The RIAA’s yearly sales report is out, and the big news is that digital music sales have finally matched physical media sales, which literally nobody didn’t predict. What’s really interesting is how the digital music sales break down.
- We spent more money on singles than we did on albums. This is the iTunes effect, basically.
-We’re finally spending a meaningful amount on Spotify, Rhapsody and Rdio, but they still made up less than a 10% of digital sales and 5% of all music sales for the year.
-We spent a lot of money on “mobile,” which is made up almost entirely of ringtones and ringbacks. Yep: America spends as much on fuzzy cellphone snippets as it does on the inevitable future of music.
Pretty much all the digital numbers are up from last year, except ringtones (probably because of smartphone adoption) and music video sales (because of YouTube/Vevo).
Overall, the music industry grew by .2% last year despite collapsing CD and DVD sales. Great job, music industry! You are not dead. And great job, America! I recognize your ringtones from the radio.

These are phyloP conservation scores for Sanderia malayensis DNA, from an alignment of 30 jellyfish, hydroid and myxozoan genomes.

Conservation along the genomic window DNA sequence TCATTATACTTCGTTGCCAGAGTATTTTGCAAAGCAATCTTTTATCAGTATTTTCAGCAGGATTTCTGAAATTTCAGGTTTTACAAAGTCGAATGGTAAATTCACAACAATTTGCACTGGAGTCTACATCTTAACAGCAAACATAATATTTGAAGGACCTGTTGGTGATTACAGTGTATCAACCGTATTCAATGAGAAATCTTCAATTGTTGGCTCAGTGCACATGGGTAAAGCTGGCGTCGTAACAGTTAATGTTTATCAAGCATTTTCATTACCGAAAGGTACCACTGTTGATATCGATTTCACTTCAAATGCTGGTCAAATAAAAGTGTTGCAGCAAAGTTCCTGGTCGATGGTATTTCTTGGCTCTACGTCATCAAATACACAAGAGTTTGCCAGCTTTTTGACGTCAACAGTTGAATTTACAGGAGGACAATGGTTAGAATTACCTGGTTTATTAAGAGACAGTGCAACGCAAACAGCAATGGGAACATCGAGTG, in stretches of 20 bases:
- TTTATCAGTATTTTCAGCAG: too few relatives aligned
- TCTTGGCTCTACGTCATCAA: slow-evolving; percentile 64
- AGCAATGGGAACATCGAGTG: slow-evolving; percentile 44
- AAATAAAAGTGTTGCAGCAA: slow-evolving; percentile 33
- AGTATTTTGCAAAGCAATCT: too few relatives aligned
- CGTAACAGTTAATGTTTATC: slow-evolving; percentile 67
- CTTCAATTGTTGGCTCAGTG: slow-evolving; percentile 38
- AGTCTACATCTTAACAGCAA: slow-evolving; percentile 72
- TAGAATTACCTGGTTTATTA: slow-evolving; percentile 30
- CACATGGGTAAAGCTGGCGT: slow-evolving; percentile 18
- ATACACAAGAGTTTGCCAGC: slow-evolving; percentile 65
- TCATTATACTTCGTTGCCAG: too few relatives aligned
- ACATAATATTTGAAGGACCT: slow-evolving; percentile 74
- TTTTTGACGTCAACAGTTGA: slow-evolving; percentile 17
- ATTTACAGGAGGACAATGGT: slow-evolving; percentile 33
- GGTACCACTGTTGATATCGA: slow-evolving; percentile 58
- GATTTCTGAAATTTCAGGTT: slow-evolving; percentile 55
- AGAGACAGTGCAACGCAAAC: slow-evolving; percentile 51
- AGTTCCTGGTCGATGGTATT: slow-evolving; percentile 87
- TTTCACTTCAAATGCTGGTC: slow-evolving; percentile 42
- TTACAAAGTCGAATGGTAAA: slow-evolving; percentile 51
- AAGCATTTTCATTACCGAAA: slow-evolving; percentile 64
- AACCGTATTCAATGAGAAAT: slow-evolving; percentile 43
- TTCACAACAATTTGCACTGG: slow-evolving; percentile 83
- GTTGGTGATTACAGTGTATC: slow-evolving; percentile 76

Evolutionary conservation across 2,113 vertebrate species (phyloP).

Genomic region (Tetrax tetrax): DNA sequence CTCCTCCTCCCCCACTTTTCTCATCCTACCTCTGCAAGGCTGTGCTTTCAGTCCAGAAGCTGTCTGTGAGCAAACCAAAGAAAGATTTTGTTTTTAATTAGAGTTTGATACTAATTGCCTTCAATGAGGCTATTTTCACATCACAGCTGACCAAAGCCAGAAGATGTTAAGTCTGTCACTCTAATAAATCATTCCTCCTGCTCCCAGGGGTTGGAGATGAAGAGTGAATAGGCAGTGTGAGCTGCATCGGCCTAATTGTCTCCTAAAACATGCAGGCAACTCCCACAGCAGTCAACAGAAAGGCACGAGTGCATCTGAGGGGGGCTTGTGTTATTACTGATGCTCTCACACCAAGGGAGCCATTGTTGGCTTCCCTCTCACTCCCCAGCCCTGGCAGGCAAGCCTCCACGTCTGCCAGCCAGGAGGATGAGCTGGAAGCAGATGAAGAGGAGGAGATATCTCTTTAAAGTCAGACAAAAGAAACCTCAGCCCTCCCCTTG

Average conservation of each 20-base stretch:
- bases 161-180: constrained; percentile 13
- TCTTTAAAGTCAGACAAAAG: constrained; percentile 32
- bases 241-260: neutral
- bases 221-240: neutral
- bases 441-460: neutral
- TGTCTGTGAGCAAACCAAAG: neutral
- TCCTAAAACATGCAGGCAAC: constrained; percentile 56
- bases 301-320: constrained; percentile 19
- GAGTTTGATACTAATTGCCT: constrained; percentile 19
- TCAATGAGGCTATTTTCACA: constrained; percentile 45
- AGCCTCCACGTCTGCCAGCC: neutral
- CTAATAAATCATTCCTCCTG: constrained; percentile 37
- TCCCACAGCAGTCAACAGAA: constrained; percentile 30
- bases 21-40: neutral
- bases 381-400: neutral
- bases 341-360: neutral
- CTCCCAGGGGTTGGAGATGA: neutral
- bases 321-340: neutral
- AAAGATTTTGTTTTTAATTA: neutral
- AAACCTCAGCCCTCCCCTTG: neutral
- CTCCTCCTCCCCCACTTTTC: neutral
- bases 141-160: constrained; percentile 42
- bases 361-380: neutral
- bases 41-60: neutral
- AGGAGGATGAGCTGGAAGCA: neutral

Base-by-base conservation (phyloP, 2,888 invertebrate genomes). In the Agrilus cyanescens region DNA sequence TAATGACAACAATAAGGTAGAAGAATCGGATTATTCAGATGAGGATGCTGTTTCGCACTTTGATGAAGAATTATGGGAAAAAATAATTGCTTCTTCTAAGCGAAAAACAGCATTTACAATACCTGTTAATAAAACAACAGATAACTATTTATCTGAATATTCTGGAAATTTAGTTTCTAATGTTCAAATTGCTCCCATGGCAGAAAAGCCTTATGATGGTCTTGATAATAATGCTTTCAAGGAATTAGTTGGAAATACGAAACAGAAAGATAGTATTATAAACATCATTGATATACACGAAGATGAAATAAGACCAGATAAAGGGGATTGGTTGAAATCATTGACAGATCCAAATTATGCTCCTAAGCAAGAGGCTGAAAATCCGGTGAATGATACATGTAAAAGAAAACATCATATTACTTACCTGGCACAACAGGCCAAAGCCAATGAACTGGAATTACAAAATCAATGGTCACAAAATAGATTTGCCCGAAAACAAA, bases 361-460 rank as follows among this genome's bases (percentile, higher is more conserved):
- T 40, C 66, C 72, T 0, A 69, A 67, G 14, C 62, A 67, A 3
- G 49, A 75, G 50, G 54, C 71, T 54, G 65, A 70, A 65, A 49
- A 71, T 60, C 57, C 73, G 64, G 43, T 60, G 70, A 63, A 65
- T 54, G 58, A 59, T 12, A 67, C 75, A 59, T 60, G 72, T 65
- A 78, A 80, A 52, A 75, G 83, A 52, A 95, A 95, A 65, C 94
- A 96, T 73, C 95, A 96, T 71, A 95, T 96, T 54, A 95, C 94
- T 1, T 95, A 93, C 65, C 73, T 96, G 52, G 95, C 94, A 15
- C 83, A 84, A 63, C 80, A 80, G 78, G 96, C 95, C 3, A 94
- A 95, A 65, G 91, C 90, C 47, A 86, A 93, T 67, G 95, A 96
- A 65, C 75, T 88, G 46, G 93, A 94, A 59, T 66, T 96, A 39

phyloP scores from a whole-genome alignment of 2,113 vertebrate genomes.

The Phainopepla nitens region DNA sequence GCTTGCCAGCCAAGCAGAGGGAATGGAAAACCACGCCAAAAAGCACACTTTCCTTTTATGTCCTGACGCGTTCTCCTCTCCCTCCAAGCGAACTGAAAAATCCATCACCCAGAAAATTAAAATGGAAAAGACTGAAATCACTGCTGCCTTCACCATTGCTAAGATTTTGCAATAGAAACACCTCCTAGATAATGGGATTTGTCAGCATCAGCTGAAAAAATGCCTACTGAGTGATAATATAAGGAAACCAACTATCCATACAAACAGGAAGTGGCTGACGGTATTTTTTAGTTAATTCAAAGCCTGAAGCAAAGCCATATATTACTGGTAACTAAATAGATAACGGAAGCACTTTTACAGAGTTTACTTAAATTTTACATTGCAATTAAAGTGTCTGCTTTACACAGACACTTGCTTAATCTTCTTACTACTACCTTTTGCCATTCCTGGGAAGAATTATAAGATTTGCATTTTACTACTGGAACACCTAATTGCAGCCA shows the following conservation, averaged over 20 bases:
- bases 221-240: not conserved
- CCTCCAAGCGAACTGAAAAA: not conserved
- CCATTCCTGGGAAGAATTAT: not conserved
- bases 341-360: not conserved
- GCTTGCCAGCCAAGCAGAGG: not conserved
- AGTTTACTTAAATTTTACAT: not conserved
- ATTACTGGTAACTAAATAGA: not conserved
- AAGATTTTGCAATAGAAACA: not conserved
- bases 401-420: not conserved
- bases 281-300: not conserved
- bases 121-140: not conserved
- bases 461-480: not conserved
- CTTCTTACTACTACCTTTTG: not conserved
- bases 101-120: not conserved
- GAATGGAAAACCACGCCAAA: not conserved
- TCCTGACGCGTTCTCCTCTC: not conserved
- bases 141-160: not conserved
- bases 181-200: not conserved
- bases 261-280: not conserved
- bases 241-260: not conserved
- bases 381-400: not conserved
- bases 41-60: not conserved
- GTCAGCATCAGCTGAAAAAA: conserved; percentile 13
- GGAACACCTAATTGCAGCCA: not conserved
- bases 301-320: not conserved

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I’m really loving Spotify. I hope the implications I’ve heard about it not being great for smaller artists aren’t true, because as a consumer, it’s great. Practically unlimited music for $5 a month? Yes please. Granted, you don’t ‘own’ any of it, but the things I really want to buy, I can grab on physical media like Vinyl (which typically comes with download codes for the album you’ve bought, as well these days), and Spotify has been a great way to find new bands to do just that.
- The Angry Luddite How America Buys Digital Music and thinks it’s